Open-Access Scheduling

Declaration of Conflicts: This project has no conflicts of interest to declare.

Context: This project was completed at a federally qualified primary healthcare clinic in Phoenix, Arizona that served patients of all age groups, but primarily cared for the Hispanic

Declaration of Conflicts: This project has no conflicts of interest to declare.

Context: This project was completed at a federally qualified primary healthcare clinic in Phoenix, Arizona that served patients of all age groups, but primarily cared for the Hispanic population providing primary care, preventative services, family planning, two lab technicians, one promoter, two medical assistant supervisors, five front desk staff, one chief administrative officer, one chief financial officer, two medical directoers who were also providers at the clinic.

Problem and Analysis Assessment: During my clinical rotations, I saw the burden a missed patient appointment had not only on the patients themselves, but also on the clinic, providers, and the staff. It caused delay in treatment for patients, and it did not allow other patients that wanted to be seen to be seen. It also increased unnecessary costs and wasted provider time. Thereafter, I met with some of the leadership team and one of the medical directors to determine a solution to reduce the number of missed appointments that were occurring. An educational session was kept to discuss the findings of this problem to the providers and the staff and when surveys were handed out to the patients, providers, and staff to assess their satisfaction with the old scheduling system versus the new scheduling system, they were also provided with a cover letter discussing the project.

Intervention: In order for improvements in care to occur, a system process change including the way patients are scheduled must occur. In this case, an open-access scheduling system (OAS) was implemented. OAS allows a patient to schedule an appointment on the 'same-day' or the 'next-day' to be seen. One provider at each of the clinics, each day of the week was available for 'same-day' appointments from 1300-1600. The providers were still available for scheduled appointments using the previous scheduling method. Walk-ins were still accepted, and were scheduled based on patient provider preference; however, if an appointment was not available for their preferred provider, they were typically seen with the provider that was the 'same-day' provider for that day.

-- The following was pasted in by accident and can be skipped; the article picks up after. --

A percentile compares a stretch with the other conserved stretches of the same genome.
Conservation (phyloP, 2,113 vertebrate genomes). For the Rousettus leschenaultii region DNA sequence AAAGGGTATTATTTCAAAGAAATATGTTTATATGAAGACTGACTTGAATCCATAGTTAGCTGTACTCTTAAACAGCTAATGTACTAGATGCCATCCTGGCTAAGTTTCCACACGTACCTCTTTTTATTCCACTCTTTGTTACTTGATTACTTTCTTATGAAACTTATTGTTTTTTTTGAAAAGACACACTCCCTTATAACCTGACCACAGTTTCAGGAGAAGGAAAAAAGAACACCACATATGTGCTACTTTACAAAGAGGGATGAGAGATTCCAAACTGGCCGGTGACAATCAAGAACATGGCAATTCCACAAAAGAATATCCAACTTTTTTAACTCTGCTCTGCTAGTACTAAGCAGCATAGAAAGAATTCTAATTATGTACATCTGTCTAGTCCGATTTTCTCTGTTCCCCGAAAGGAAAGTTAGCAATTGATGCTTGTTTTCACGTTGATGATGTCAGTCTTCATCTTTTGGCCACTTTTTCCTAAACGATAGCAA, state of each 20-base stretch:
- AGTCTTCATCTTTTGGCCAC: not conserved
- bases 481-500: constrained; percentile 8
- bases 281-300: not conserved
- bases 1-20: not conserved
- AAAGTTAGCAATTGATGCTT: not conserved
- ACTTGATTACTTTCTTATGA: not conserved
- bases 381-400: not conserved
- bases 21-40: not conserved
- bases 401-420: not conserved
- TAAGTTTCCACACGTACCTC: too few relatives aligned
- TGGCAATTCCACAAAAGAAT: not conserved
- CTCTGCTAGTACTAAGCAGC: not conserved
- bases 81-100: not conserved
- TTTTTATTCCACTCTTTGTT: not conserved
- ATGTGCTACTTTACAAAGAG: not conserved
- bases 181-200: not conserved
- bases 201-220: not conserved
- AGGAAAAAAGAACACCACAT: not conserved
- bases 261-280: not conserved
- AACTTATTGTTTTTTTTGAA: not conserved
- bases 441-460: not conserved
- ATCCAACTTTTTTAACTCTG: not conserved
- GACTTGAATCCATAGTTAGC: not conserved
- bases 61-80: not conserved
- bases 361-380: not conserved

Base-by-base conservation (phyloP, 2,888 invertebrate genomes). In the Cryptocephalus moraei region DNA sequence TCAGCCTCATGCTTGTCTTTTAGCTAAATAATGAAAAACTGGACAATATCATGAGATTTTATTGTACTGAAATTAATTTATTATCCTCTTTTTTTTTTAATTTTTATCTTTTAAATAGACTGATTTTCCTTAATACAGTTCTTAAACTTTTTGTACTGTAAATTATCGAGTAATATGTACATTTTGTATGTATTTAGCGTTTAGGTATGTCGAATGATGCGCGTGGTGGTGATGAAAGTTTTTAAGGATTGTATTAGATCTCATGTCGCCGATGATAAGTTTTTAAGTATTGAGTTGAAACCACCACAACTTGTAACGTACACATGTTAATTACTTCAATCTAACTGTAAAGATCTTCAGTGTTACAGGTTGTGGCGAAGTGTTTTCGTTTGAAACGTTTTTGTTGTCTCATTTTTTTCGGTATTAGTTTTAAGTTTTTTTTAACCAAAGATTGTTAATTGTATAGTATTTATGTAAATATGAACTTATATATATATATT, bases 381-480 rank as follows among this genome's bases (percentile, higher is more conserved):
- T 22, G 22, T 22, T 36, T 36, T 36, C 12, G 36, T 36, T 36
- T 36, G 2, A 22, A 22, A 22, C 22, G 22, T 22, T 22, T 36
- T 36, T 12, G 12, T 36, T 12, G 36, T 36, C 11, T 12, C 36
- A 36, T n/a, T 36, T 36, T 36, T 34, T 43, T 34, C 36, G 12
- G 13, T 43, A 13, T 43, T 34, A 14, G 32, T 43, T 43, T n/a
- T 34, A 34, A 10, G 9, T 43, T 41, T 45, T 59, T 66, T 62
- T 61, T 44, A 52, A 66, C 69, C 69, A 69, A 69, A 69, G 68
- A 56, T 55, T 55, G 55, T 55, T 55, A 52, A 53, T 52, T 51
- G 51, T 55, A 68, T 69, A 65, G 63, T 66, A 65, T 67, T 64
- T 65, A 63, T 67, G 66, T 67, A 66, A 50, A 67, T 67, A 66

Strategy for change: Since patients were only allowed to schedule appointments one month in advance, only one month was needed to implement this process change. A recommendation for the future would be to clearly identify the patient encounter type, and label it as a same-day appointment, as this would be helpful when gathering and extracting data for this type of patient group specifically.

Measurement of Improvement: Over a three-month period, a data collection plan was used to determine the number of Mas over a three-month period before and after implementation of this change. Satisfaction scores were measured using likert scales for patients, provider, and staff, and a dichotomous scale was used to determine the likelihood of emergency room or urgent care use. A comparison was done to measure revenue during the same time frame. During the three months, a clinically significant decrease in MAs was seen (<0.52%), with an increase in revenue by 41%. Additionally, a statistically significant increase in patient, provider and staff satisfaction was also noted when compared to the old scheduling system, as >68% of all patients, providers and staff reported feeling either very satisfied or extremely satisfied with the new scheduling system. Additionally, patients also reported that they were less likely to visit an emergency room(88%) or urgent care (90%) since they were able to be seen the same-day or the next-day by a provider.

Effects of changes: An incidental finding occurred during this study - where 877 more patients were seen in the three months during the implementation of this project, compared to the three months prior; which likely resulted in a 41% increase in revenue. Additionally this project, allowed patients that wanted to be seen on the same day, to be seen, and it decreased unnecessary costs associated with emergency room or urgent care visits. Some of the limitations involved included the current political environment, appointment slots that were previously 15 minutes in length (in 2016), increased to 20 minutes in length (in 2017), a language barrier was noted for the patient surveys since English was not the first language for many of the patients who completed the survey (although documents were translated), and the surveys used were not reliable instrument given that a reliable instrument in previous studies could not be found.

Lessons learnt: In order to have accuracy of the survey results, it is best for the author of the study to hand out and provide scripture for the survey so that complete data is received from the surveyors.

Messages for others: Begin by making a small process change where only one provider allows for the open-access scheduling so that the entire office is not affected by it, and if results begin to look promising then it can be expanded. Additionally, correct labeling of patients as 'same-day' is also important so that additional data can be gathered when needed regarding the 'same-day' patients.

Patient/Family/Guardian Involvement: Patients who benefited from the new scheduling system (open-access scheduling) were asked to fill out a survey that asked them to disclose some demographic data and asked them to determine their satisfaction with the new vs old scheduling system and their likelihood of visiting an emergency room or urgent care.

Ethics Approval: Arizona State University Institutional Review Board (IRB) Received: September 2017